Dr Davis said: "Our study demonstrates that with this new technique we can really begin to explore both the properties and origins of these mysterious objects.

"If there is a minimum mass for a supermassive black hole, we haven't found it."


Breakthrough in deciphering birth of supermassive black holes

A research team led by Cardiff University scientists say they are closer to understanding how a supermassive black hole (SMBH) is born thanks to a new technique that has enabled them to zoom in on one of these enigmatic cosmic objects in unprecedented detail.

Scientists are unsure as to whether SMBHs were formed in the extreme conditions shortly after the big bang, in a process dubbed a 'direct collapse', or were grown much later from 'seed' black holes resulting from the death of massive stars.

If the former method were true, SMBHs would be born with extremely large masses - hundreds of thousands to millions of times more massive than our Sun - and would have a fixed minimum size.

If the latter were true then SMBHs would start out relatively small, around 100 times the mass of our Sun, and start to grow larger over time by feeding on the stars and gas clouds that live around them.

Astronomers have long been striving to find the lowest mass SMBHs, which are the missing links needed to decipher this problem.

In a study published today, the Cardiff-led team has pushed the boundaries, revealing one of the lowest-mass SMBHs ever observed at the centre of a nearby galaxy, weighing less than one million times the mass of our sun.

The SMBH lives in a galaxy that is familiarly known as "Mirach's Ghost", due to its close proximity to a very bright star called Mirach, giving it a ghostly shadow.

The findings were made using a new technique with the Atacama Large Millimeter/submillimeter Array (ALMA), a state-of-the-art telescope situated high on the Chajnantor plateau in the Chilean Andes that is used to study light from some of the coldest objects in the Universe.

"The SMBH in Mirach's Ghost appears to have a mass within the range predicted by 'direct collapse' models," said Dr Tim Davis from Cardiff University's School of Physics and Astronomy.

"We know it is currently active and swallowing gas, so some of the more extreme 'direct collapse' models that only make very massive SMBHs cannot be true.

"This on its own is not enough to definitively tell the difference between the 'seed' picture and 'direct collapse' - we need to understand the statistics for that - but this is a massive step in the right direction."

Black holes are objects that have collapsed under the weight of gravity, leaving behind small but incredibly dense regions of space from which nothing can escape, not even light.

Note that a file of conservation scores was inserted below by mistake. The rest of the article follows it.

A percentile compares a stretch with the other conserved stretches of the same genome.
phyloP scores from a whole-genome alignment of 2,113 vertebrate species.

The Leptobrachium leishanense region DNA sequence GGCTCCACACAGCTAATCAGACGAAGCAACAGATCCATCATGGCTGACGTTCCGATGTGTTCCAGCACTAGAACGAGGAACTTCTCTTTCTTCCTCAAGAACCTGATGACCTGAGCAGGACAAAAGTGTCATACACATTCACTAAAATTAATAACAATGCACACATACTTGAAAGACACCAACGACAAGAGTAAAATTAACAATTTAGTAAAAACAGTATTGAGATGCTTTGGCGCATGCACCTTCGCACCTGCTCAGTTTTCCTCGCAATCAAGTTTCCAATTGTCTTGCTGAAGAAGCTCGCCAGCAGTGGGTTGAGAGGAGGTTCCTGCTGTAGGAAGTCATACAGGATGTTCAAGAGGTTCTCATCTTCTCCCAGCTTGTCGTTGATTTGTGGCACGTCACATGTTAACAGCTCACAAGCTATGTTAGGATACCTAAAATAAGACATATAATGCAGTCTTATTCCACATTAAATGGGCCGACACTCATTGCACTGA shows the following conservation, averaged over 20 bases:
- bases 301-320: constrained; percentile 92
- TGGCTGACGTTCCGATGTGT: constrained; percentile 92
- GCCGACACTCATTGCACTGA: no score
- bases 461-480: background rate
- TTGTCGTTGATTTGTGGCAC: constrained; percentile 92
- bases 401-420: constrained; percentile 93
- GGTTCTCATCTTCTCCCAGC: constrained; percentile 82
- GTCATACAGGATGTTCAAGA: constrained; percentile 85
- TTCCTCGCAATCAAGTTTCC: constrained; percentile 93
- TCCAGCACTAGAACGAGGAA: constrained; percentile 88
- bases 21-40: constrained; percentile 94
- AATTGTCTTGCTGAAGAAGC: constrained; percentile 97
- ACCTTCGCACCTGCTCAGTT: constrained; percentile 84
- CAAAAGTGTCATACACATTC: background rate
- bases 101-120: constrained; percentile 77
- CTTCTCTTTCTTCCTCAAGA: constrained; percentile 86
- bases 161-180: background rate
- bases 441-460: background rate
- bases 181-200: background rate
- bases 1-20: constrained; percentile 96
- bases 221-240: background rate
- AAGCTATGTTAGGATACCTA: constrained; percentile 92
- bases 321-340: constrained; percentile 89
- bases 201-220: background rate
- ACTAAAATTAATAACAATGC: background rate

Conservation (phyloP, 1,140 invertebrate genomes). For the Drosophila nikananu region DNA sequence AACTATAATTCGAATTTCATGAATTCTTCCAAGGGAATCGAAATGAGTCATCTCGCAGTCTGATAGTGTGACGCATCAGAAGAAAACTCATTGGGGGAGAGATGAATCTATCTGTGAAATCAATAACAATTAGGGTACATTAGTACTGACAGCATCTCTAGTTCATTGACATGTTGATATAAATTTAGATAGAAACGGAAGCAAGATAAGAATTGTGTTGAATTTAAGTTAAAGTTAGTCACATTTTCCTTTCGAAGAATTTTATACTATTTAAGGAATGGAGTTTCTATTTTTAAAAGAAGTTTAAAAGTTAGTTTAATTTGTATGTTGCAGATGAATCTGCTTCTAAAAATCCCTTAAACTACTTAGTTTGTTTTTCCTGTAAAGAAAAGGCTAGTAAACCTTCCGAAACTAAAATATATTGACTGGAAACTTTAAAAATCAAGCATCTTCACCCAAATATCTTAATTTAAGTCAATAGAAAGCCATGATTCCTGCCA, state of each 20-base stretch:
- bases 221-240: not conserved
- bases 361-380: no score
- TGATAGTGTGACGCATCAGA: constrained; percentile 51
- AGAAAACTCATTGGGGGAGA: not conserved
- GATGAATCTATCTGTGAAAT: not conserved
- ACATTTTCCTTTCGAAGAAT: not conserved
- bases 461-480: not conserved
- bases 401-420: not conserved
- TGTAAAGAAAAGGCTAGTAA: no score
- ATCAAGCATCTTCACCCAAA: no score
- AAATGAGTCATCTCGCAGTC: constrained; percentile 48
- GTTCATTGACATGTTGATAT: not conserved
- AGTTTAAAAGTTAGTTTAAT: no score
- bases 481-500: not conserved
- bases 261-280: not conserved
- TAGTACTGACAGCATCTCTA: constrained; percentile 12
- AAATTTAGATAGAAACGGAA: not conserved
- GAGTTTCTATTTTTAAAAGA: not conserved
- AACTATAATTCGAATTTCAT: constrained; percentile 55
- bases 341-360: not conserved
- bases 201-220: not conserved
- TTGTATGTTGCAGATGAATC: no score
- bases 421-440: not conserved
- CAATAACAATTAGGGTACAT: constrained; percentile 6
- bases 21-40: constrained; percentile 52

An SMBH is the largest type of black hole that can be hundreds of thousands, if not billions, of times the mass of the Sun.

It is believed that nearly all large galaxies, such as our own Milky Way, contain an SMBH located at its centre.

"SMBHs have also been found in very distant galaxies as they appeared just a few hundred million years after the big bang", said Dr Marc Sarzi, a member of Dr. Davis' team from the Armagh Observatory & Planetarium.

"This suggest that at least some SMBHs could have grown very massive in a very short time, which is hard to explain according to models for the formation and evolution of galaxies."

"All black holes grow as they swallow gas clouds and disrupt stars that venture too close to them, but some have more active lives than others."

"Looking for the smallest SMBHs in nearby galaxies could therefore help us reveal how SMBHs start off," continued Dr. Sarzi.

In their study, the international team used brand new techniques to zoom further into the heart of a small nearby galaxy, called NGC404, than ever before, allowing them to observe the swirling gas clouds that surrounded the SMBH at its centre.

The ALMA telescope enabled the team to resolve the gas clouds in the heart of the galaxy, revealing details only 1.5 light years across, making this one of the highest resolution maps of gas ever made of another galaxy.

Being able to observe this galaxy with such high resolution enabled the team to overcome a decade's worth of conflicting results and reveal the true nature of the SMBH at the galaxy's centre.

"Our study demonstrates that with this new technique we can really begin to explore both the properties and origins of these mysterious objects," continued Dr Davis.

"If there is a minimum mass for a supermassive black hole, we haven't found it yet."

The results of the study have been published today in the Monthly Notices of the Royal Astronomical Society.

1). For more information, please contact:

Michael Bishop
Cardiff University
02920874499/07713325300
[email protected]